Initial maintenance for these floors consists of dry soil removal and a thorough mopping. Generally this will suffice, but in some situations a light or medium scrub may be necessary to dislodge more aggressive soils. Most manufacturers recommend limited use of cleaning solution for the first few days to allow the flooring adhesive to cure; never drench or over saturate the floor. Once the floor is clean, applications of floor finish may be applied if desired.
Maintenance should include matting programs that position walk-off mats at each entrance and be of sufficient length to capture soil as it enters the building. Daily/routine maintenance is the removal of soils by dust mopping, cloth systems or vacuuming followed by damp or wet mopping. Sometimes a buffing program may help to keep a better appearance.
Periodic maintenance will usually consist of a light or medium scrub with neutral or all-purpose cleaner, depending on if the floor system incorporates floor finish. This may be accomplished using a spray-buff method in which the technician will mist an area with cleaning solution and machine scrub it with a low-speed rotary floor machine affixed with a light-to-medium scrubbing brush or pad. The area will then be rinsed and damp mopped to remove excess water. Buffing the floor with a soft pad afterwards when floor finish is not used may be necessary.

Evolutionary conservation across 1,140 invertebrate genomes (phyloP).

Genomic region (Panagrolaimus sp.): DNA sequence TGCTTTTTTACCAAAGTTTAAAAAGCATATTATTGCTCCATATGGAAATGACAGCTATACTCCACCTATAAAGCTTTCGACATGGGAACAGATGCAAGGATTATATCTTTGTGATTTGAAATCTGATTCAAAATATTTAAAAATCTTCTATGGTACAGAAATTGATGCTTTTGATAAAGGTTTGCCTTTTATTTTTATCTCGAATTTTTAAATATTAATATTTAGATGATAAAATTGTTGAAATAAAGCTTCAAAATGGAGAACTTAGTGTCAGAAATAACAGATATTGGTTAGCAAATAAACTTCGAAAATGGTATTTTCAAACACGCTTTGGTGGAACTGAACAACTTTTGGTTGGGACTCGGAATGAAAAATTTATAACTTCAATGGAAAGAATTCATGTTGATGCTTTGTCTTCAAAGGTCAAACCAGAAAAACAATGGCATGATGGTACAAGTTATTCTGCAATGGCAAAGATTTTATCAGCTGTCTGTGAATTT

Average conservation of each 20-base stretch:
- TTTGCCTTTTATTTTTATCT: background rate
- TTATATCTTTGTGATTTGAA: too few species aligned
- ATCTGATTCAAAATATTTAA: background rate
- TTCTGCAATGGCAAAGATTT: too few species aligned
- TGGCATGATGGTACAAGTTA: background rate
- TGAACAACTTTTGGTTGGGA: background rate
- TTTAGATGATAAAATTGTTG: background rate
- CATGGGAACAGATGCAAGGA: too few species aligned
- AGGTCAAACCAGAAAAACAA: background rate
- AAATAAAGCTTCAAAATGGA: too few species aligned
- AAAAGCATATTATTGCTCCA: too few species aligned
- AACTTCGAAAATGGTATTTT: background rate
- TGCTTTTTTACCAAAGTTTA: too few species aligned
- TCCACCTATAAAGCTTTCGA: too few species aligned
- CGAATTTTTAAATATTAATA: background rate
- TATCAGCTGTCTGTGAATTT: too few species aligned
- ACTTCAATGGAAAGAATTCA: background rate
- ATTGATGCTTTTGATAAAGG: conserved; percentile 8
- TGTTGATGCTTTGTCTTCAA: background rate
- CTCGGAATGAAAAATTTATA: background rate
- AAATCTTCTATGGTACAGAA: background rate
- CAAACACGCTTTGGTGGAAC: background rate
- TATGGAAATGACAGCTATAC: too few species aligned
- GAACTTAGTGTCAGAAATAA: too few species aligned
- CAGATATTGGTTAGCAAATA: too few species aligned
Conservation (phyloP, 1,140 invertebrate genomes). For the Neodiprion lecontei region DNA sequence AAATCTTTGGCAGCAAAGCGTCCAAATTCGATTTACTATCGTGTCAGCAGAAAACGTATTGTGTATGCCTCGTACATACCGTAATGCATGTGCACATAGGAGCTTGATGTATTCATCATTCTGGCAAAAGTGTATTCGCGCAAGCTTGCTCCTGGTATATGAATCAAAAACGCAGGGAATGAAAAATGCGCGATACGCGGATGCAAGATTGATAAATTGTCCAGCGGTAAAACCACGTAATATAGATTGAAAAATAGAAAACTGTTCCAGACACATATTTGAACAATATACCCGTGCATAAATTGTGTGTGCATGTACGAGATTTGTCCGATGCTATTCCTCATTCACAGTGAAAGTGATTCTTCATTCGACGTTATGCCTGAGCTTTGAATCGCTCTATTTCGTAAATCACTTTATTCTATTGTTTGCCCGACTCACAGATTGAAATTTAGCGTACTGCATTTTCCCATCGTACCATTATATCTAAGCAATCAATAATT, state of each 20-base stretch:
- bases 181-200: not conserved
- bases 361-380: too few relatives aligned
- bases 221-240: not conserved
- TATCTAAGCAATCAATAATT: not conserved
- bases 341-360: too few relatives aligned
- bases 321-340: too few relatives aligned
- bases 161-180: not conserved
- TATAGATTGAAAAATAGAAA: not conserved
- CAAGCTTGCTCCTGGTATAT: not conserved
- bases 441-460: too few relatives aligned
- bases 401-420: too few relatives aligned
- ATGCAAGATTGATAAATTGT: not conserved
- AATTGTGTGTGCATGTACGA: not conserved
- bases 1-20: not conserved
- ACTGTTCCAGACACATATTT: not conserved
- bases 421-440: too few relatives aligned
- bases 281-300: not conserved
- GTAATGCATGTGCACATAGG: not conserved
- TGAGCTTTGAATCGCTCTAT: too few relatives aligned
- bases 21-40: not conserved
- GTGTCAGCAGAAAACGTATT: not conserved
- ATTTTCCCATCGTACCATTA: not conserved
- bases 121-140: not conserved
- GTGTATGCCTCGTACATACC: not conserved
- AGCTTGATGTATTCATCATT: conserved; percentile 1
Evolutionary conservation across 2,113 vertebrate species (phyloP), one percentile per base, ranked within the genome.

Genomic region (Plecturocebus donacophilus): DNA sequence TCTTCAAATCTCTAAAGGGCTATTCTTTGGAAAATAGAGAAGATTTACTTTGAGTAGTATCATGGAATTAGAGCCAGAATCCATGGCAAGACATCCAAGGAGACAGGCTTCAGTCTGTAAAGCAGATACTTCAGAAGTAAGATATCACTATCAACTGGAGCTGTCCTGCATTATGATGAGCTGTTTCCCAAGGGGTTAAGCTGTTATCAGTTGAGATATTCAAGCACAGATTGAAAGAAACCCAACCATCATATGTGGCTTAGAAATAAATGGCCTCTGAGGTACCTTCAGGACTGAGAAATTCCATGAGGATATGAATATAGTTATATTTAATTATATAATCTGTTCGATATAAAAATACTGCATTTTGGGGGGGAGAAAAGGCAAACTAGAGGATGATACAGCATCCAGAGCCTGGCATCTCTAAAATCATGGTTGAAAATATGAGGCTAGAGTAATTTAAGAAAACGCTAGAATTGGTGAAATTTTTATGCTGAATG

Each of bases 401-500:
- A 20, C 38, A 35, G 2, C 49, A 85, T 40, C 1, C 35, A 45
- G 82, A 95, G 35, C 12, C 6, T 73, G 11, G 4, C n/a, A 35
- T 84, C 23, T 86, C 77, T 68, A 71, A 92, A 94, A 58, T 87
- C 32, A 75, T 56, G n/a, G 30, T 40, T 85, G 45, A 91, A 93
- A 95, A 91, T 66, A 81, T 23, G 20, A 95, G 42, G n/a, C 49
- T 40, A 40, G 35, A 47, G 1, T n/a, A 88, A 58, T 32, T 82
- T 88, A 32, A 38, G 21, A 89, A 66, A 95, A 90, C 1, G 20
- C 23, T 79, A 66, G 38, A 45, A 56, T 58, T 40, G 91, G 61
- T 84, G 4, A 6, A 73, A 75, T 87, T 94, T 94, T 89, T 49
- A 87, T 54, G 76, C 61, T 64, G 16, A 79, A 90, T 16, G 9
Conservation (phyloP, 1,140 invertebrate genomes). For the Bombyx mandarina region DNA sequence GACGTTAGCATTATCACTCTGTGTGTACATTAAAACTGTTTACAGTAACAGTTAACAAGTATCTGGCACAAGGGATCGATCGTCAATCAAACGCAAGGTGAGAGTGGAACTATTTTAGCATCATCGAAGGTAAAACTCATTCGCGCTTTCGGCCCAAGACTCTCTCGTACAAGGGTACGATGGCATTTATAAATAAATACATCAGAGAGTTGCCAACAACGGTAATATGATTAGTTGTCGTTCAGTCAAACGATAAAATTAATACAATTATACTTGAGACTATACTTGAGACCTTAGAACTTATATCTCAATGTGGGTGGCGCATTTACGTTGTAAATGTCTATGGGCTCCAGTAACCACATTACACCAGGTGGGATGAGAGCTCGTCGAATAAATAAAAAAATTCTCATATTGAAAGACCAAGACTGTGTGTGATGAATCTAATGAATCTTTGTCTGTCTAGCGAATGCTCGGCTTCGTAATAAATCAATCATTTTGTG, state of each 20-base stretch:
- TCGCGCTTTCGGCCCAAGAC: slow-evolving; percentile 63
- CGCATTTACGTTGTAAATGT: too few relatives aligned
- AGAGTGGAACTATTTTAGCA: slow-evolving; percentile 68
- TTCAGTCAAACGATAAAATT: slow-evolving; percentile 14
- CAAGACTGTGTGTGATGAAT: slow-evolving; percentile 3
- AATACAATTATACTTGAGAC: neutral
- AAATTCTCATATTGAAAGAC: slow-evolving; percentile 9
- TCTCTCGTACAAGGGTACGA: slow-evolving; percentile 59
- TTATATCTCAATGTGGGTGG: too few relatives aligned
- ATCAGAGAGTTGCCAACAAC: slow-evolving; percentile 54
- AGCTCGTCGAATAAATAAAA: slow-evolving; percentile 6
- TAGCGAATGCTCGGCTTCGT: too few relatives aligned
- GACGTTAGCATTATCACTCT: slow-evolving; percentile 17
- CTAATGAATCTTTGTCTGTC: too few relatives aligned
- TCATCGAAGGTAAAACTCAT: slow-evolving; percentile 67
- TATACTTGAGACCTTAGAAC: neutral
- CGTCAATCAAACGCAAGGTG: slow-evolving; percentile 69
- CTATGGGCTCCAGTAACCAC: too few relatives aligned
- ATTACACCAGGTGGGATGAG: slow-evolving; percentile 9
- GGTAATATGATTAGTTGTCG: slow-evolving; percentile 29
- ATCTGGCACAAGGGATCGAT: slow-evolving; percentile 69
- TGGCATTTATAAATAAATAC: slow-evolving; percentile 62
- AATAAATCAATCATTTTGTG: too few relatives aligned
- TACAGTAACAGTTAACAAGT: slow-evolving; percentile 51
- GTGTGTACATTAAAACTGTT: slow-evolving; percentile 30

Of course, the technician may also perform the light to medium scrub in the traditional sense when floor finish is used, as long as he minimizes the cleaning solution. Lightly apply cleaning solution to a manageable area and scrub with a low-speed rotary floor machine with light to medium scrubbing pads or brushes. Rinse the floor thoroughly, allow it to dry and reapply floor finish.
Restorative maintenance is required when floor finish systems are used, and consists of the stripping and refinishing service procedure. The difference here is the controlled use of cleaning solution and abrasive pads or brushes. Mix the stripping solution only as strong as needed to remove the finish; in some situations all-purpose cleaner at a lower dilution ratio will suffice. Machine-strip the old finish off with a slow speed rotary floor machine with medium scrubbing pads only; do not use stripping pads or brushes. Detail edges, corners and baseboards and rinse the floor thoroughly with fresh water. Once the floor has dried, reapply floor finish to the desired gloss level.
Solid vinyl printed film flooring need not be something to be afraid of. It is actually not that difficult to maintain. The technician just needs to remember that these floors are constructed a little different than other floors and require more attention when working on them. Limit the cleaning solutions and the abrasiveness of the pad or brush, and everything should work out just fine.